I suppose my responsibility is reminding readers of the above and this: that there are precedents to these actions and that looking backward, though sometimes hurtful, is essential to improving our collective futures. That duty of care extends beyond the broader public to the people I am interviewing and meeting while reporting, whose time I don’t want to waste and whose lives I don’t want to endanger. I try take time in my interviews to give them the space to talk freely and without hurry.
But getting to them and pulling up a chair or crouching against a wall only gets the story halfway home, which hinders my second duty to readers and those who are in the field with me reporting and writing. It’s no easy task to get stories published, funded, championed. There are hundreds of freelance journalists doing extremely important, difficult, and honest work, who are subjected to third-rate treatment whether it be through slow or little to no payment, minor or all-together absent respect and security, and discrimination by officials who view them as inferior to staff writers and reporters.
My responsibilities, I mean to say, aren’t solely as a war correspondent, but as someone trying to do their best despite what personal and external forces I face. A bulletproof vest, at times, made that easier.
For me, nonfiction requires not only wrestling with what I don’t understand, but also sharing more about myself than I typically do in my writing. Did Bulletproof Vest allow you to explore different registers as a writer?
Roughly every other chapter is a personal narrative, told in first-person present. Those stories culminate in the final chapter, where I was able to look back and think a bit more on my time reporting from conflict zones over the last three years. Those stories were taken from my daily journal, which I keep separate from my reporting notes. That journal is filled with self-loathing missives, self-doubt, anger, and insecurity. There seemed a dissonance between what I wrote about and how I felt inside, and I wanted — both in the style of writing and the substance of this book — to close that gap. Different registers meant taking risks, so it’ll be the readers who decide if I bridged the two fairly or well.
You write in the chapter “PPE for Your Thoughts?” that “insecurity seems like one form of trauma.” Do you still wrestle with self-doubt, and is there any benefit in that place of humility?
I believe most people suffer the belief that their lives, and by extension their work, are part of what David Carr called the “Grand Caper.” So yes, I wrestle with it — of course. Daily. Hourly. Right now, in fact. I’m not sure I can discern between self-doubt, anxiety, depression. (I’ve never been great at self-care.) Those feelings blend, wrench me all the same. I think a creative career is to blame, but only in part. If this is what humility feels like, it’s brutal.
I once knew a colleague who waited until his story posted online, before that story went off to the presses for the next day’s edition. He would then obsessively refresh his email. He was worried that a correction was imminent and he could not sleep until he believed himself in the clear. I mention this only to show that one might read the assuredness of his reports and writing and never think he would doubt, worry, or fret. Which is to say that everyone worries. Everyone doubts. That second-guessing pushes you to make certain you’re doing your best, always, no matter where and no matter who’s watching and reading.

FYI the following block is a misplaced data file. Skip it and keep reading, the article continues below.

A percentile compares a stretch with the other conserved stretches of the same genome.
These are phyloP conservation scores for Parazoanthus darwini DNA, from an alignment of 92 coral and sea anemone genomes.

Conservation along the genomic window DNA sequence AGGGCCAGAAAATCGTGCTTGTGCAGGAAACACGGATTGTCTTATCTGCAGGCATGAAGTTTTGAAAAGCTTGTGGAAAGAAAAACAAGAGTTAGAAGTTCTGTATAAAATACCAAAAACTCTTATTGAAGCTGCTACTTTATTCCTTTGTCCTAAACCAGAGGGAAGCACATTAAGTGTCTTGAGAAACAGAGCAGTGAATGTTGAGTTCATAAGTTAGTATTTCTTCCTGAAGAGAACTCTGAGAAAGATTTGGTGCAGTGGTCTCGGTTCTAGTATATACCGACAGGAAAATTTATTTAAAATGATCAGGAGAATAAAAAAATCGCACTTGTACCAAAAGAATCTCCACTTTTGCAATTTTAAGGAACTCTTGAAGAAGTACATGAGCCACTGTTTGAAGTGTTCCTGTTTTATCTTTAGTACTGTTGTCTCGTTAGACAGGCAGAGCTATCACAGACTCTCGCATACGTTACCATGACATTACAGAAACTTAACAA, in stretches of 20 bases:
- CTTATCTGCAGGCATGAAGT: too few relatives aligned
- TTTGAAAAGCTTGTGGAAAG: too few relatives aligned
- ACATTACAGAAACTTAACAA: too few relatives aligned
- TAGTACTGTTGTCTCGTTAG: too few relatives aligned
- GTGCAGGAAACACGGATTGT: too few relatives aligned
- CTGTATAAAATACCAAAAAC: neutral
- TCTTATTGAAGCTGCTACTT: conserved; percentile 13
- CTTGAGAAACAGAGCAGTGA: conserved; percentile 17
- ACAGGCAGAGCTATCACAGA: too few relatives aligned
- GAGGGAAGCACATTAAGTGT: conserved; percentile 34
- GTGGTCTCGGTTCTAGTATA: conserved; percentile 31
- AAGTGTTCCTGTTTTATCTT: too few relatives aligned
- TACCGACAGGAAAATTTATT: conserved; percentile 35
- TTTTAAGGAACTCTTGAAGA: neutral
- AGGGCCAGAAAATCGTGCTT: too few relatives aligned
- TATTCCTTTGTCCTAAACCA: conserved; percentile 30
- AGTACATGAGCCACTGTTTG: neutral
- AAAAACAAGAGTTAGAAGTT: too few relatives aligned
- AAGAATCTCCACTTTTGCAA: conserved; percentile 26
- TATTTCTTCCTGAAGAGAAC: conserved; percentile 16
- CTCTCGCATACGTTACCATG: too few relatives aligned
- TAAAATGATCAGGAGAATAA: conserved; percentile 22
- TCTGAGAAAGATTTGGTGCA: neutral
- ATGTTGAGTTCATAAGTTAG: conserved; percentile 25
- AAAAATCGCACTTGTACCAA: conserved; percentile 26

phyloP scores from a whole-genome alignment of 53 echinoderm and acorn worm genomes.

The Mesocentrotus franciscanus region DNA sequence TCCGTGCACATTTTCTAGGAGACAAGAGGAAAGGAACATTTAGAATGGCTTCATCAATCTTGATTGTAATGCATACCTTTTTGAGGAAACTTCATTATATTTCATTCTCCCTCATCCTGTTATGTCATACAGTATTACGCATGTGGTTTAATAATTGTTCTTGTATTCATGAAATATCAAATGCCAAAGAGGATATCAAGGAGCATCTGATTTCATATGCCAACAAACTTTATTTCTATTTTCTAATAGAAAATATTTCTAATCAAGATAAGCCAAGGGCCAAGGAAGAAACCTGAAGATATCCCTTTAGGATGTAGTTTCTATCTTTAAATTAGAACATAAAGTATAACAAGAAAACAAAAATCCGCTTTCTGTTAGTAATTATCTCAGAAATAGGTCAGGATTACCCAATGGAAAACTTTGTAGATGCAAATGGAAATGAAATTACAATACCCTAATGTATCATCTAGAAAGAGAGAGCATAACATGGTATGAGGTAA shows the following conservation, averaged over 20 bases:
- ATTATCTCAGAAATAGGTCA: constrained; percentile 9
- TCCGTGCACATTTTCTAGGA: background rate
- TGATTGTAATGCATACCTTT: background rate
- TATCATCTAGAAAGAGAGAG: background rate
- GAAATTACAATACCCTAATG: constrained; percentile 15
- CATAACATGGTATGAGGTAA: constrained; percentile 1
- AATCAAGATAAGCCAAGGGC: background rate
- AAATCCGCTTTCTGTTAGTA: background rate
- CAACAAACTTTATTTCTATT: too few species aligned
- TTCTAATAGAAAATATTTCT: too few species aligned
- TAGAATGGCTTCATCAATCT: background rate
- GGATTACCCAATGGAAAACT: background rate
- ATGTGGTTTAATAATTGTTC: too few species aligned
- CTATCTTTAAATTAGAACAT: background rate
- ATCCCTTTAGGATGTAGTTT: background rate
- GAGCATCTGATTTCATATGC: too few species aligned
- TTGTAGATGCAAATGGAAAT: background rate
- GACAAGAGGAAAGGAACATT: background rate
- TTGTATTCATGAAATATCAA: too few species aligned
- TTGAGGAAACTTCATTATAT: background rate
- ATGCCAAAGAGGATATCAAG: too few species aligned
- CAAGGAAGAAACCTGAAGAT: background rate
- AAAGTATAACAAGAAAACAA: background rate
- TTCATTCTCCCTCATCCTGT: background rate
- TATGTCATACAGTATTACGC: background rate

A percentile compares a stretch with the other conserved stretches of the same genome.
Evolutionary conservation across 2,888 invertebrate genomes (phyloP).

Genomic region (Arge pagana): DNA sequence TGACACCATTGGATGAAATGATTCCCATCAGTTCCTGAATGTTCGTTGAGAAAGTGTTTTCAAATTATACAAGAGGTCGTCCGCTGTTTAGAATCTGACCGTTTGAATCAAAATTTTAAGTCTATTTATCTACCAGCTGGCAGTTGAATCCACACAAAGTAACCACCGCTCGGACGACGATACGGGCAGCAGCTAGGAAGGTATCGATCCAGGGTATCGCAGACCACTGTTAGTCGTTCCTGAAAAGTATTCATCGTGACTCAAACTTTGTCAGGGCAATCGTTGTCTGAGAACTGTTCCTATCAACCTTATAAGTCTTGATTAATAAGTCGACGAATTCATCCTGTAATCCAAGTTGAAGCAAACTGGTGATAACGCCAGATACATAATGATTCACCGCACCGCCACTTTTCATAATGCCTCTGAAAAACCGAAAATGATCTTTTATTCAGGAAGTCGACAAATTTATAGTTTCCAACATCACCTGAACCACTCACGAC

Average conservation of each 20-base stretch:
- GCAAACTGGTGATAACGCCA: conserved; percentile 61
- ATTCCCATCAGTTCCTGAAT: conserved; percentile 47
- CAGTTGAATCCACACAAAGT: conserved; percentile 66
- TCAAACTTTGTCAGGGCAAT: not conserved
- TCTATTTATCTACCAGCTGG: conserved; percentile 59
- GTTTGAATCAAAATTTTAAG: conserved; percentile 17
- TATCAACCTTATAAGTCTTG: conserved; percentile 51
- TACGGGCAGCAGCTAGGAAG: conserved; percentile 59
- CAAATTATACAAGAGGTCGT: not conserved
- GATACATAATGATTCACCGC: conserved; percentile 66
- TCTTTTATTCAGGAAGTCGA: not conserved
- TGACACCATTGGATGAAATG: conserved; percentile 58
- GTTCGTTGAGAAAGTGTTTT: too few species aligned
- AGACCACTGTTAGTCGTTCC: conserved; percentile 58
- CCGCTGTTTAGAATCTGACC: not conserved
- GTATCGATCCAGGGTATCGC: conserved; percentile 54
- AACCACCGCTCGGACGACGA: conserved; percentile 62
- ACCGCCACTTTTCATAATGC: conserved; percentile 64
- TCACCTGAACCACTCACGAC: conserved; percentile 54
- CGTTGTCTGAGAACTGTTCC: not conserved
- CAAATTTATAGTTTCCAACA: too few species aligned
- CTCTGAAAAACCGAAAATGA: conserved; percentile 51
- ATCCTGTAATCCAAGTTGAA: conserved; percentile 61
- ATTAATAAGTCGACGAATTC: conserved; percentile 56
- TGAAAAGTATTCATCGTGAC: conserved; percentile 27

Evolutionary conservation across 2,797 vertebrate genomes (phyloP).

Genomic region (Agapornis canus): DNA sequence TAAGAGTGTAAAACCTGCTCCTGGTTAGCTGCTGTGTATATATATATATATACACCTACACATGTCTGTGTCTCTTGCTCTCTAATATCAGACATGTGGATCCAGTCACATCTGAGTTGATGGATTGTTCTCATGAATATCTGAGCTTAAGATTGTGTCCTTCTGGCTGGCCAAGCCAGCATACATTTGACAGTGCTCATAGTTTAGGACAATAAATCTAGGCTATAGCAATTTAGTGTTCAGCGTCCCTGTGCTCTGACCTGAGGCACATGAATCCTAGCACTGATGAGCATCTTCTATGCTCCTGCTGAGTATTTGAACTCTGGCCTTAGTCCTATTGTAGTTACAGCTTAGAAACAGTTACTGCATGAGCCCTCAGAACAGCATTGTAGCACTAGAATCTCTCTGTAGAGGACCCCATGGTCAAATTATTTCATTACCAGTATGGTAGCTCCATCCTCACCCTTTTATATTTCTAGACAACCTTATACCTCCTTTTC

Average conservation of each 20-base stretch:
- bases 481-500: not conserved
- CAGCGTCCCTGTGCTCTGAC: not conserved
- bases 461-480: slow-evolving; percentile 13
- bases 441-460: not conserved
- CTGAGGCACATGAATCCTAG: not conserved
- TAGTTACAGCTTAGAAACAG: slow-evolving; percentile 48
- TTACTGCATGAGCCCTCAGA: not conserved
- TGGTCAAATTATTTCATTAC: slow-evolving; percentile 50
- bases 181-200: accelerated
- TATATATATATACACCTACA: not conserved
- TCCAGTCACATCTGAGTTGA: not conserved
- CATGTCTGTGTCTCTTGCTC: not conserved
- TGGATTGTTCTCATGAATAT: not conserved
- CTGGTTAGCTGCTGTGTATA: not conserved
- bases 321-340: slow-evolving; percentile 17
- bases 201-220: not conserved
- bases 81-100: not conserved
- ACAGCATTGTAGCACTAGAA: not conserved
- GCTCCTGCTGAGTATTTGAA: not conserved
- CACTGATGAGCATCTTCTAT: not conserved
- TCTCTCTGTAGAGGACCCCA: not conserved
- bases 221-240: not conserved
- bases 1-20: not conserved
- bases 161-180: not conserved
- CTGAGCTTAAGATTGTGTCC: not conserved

In the same chapter, you say that “this bulletproof equipment […] rarely protects against things as heinous as human intention. The gear is designed only to defend against objects, not people.” What role does trust play in your work or in this book more broadly?
Of course, someone in the peanut gallery (here comes the self-doubt you asked about, and my insecurities) could say that a bullet originates with human intention. Sure. Regardless, if someone wants to hurt you, there are more ways than a gun to get the job done.
As for trust, it’s paramount to the work and precisely why it’s a recurring motif in the book. In the work I’ve done, with the exception of a three-month stint in Beirut, I’m often reporting from a country for only a short while. I have to trust that the people I work with are there to help and not harm. Likewise, they have to believe the same in me. And that trust extends to sources whose stories no longer appear in small markets far from home, but in large stories on the web, accessible anywhere.
There are times I should have been more trusting, time I spent believing that being cautious and anxious were to my benefit. I look back on those moments with a degree of shame. Fear diminishes trust, but that fear could be a product of mistrust. At any rate, without trust the world is a lonely, dark place. I’m trying my best, in spite of my deepest flaws.
Bulletproof Vest starts with a description of your suicide attempt, the flak jackets you see at a pawnshop almost an afterthought. What were the challenges of beginning in such a vulnerable, personal place?
When once I returned from Syria, grumpy and lost and frustrated with myself and the reporting I had done, someone asked me, “What happened over there?” Nothing. Nothing had happened. I didn’t get the story, pushed my team beyond their comfort zones, and was overly reckless. But nothing “happened,” as one might ask of a veteran or war correspondent returning from war. Starting with the suicide [attempt] meant chronicling a long-standing trauma, a lifelong struggle with depression and anxiety. The responsibility for these feelings rests in me and nowhere else. I wanted to make clear my responsibility.
It seemed like a natural place to start, as my relationship to the reporting and work has always been very personal and vulnerable. I don’t mean to say I risk as much as those who entrust in me their stories, but that I report on stories and people whom I feel might help me navigate my own existential inquiries. While pointing the lens of my reporting outward, to reveal the beauty in human triumph under duress, I am simultaneously learning how to better interact with the world, teaching myself to be part of it.
Erica Wright is the poetry editor at Guernica Magazine. Her latest poetry collection is All the Bayou Stories End with Drowned (Black Lawrence Press), and her latest novel is Famous in Cedarville(Polis Books). Snake is forthcoming from Bloomsbury Publishing’s Object Lessons series.